Roof Terrace Design Ideas
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I appreciate the narrative, which mixes old and new and blurs the two. The flat-roof terrace is a brilliant architectural move that minimizes the impact of the addition while clearly distinguishing it as a modern backdrop. In this view from the roof terrace, one can clearly sense these priorities at work. The cottage, despite its scale, is a dominant force in the composition, because its distinctive roof, porches and dormers contrast the monolithic addition.
‘The roof terrace has to be my favourite spot,’ says Nic. ‘Sitting up here on a lazy afternoon gives me so much pleasure. We are right in the heart of the city, but it’s so calm up here.’ The flat is in a conservation zone so Nic had to jump through a number of hoops to keep the local council happy when renovating this space, including installing glass boundary walls that would not be visible from street level.
Treat your feet. Luxurious underfoot, artificial grass brings the joy of walking barefoot in the garden without the maintenance of a real lawn. It’s perfect for creating a relaxing garden mood on a roof terrace or balcony, where natural turf is impractical.
“My favorite feature is actually the roof terrace’s simplicity, which resulted from a complex and thorough design process,” Gaffney says. “By relying on only the wood slats of the trellises to define the space and editing out extraneous extras, the roof terrace has the poise and strength needed to comfortably focus inward when you’re there.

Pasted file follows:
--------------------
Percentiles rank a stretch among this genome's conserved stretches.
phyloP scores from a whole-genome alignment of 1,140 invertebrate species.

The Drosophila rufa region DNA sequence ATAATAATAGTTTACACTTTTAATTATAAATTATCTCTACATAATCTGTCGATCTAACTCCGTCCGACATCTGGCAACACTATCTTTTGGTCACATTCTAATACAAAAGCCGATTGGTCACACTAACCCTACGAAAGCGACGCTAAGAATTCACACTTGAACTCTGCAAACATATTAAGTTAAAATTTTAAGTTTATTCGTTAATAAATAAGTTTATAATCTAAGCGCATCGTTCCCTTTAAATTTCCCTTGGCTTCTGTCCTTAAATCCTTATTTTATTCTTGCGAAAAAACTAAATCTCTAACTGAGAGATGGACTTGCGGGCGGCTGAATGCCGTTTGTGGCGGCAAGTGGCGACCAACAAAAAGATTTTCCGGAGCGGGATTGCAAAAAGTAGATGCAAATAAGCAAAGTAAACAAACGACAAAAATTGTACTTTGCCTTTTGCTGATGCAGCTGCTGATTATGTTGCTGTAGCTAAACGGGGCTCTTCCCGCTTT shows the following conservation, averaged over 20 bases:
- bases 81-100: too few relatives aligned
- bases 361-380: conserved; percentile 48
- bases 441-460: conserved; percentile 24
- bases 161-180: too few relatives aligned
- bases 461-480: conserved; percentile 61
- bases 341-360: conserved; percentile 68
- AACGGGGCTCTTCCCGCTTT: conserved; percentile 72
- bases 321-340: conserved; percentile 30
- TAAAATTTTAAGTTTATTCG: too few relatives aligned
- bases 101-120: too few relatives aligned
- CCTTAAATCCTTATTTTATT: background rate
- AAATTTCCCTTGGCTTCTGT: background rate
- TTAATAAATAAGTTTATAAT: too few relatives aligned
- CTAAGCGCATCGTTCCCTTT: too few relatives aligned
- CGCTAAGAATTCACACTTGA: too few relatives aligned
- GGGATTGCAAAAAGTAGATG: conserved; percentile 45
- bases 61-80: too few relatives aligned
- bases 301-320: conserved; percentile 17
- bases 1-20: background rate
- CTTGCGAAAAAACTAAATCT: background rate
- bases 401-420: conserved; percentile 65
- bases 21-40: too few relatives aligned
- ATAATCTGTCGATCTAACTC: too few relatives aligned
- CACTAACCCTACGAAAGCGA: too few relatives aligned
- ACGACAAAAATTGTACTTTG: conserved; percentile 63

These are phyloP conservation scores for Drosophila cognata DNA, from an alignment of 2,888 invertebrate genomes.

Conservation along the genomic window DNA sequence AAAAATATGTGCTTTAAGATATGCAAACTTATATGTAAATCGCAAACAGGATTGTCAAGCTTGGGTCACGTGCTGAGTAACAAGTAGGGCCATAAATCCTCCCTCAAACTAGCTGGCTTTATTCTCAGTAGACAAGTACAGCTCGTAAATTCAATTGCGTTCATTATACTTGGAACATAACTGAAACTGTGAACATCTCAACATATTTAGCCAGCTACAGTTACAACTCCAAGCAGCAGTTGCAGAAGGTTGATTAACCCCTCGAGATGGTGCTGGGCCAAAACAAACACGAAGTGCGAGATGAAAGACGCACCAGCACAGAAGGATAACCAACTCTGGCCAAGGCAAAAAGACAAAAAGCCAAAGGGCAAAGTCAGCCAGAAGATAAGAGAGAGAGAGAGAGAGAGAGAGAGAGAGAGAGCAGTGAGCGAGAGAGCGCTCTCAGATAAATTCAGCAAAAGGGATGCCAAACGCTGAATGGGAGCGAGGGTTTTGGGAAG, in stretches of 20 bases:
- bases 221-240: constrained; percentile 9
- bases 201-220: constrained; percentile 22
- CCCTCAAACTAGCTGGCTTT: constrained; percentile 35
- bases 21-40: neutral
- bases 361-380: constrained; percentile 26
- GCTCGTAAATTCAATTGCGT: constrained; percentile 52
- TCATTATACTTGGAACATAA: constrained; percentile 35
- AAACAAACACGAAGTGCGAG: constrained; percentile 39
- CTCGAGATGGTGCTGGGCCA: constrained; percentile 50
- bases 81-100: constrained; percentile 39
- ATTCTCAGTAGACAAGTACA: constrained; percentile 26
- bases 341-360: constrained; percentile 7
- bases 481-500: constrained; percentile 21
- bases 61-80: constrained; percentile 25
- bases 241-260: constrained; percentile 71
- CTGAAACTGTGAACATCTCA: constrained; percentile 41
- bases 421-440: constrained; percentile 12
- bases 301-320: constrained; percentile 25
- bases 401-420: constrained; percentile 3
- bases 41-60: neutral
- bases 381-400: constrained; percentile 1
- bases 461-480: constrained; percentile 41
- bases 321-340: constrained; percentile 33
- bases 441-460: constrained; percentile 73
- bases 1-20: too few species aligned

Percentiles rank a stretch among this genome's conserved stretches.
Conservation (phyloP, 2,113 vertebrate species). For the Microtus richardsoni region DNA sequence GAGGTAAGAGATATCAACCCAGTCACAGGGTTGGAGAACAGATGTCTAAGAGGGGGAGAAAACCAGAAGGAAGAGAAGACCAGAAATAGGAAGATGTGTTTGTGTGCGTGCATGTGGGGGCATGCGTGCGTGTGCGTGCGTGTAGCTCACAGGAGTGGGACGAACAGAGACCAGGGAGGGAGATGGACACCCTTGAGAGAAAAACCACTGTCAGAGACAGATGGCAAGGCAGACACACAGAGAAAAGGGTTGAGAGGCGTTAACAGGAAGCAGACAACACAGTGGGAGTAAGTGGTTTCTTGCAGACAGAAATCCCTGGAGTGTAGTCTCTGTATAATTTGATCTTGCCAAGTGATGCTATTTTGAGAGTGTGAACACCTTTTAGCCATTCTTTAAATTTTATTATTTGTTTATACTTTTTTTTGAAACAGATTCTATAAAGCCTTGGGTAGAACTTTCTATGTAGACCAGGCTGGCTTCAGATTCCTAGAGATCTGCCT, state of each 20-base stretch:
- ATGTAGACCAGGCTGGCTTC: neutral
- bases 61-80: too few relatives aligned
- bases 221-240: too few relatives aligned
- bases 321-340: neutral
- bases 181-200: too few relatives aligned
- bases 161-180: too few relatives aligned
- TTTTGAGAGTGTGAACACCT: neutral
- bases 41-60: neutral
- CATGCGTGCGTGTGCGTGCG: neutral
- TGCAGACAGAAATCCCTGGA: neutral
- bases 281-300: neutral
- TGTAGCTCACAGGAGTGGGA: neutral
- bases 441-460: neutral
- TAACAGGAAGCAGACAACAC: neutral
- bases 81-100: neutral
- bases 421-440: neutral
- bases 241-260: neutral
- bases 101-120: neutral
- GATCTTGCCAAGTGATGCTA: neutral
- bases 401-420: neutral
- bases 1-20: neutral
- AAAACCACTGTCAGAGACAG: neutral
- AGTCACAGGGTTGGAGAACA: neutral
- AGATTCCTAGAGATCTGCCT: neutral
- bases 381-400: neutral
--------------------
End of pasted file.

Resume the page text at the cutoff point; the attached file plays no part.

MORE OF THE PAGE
Grand designs - I love a bold and brave home design and this water-tower extension is certainly eye-catching. The entire glass wall of the new section folds back, while a glass-enclosed roof terrace affords the owners amazing views of the local area. The vistas from the top of the tower across south London must be spectacular.
Narrow stairs lead to a spacious roof terrace overlooking the neighborhood. The terrace is Leeser’s pride and joy. In the summer he spends most of his spare time up here, maintaining an edible garden with herbs and fruits like raspberries, strawberries, Italian herbs and mint. “The roof terrace is our home away from home,” Leeser says.
"It was just a flat roof before, but I realised it was sheltered from winds, very sunny and extremely private. Now it's effectively an extra room and a good place to have a party, or just sit and relax and read the Sunday papers," she says.
Elizabeth didn't need planning permission because the position of her home means the terrace does not look into nearby properties.
But she had to check the supporting walls could carry the weight of a solid decking floor and plenty of visitors. The terrace's surrounding wall and railings also had to be at a safe height and its overall appearance complement the rest of her three-bedroom house at Hale, on the edge of Manchester.
Her biggest potential problem was to guarantee water drainage - the floor slopes and exit pipes prevent a downpour causing a flood - but otherwise the project was simple.
"I put in arched windows and French doors from the main living room to look out to the roof terrace. I've already had great use out of it this year," she says.
Elizabeth is one of many British home owners revelling in the warmer springs and summers and embracing the passion for outdoor space. Estate agents say a roof terrace makes some kinds of home more attractive to buyers and tenants, especially in the traditional warm weather sales and rental season.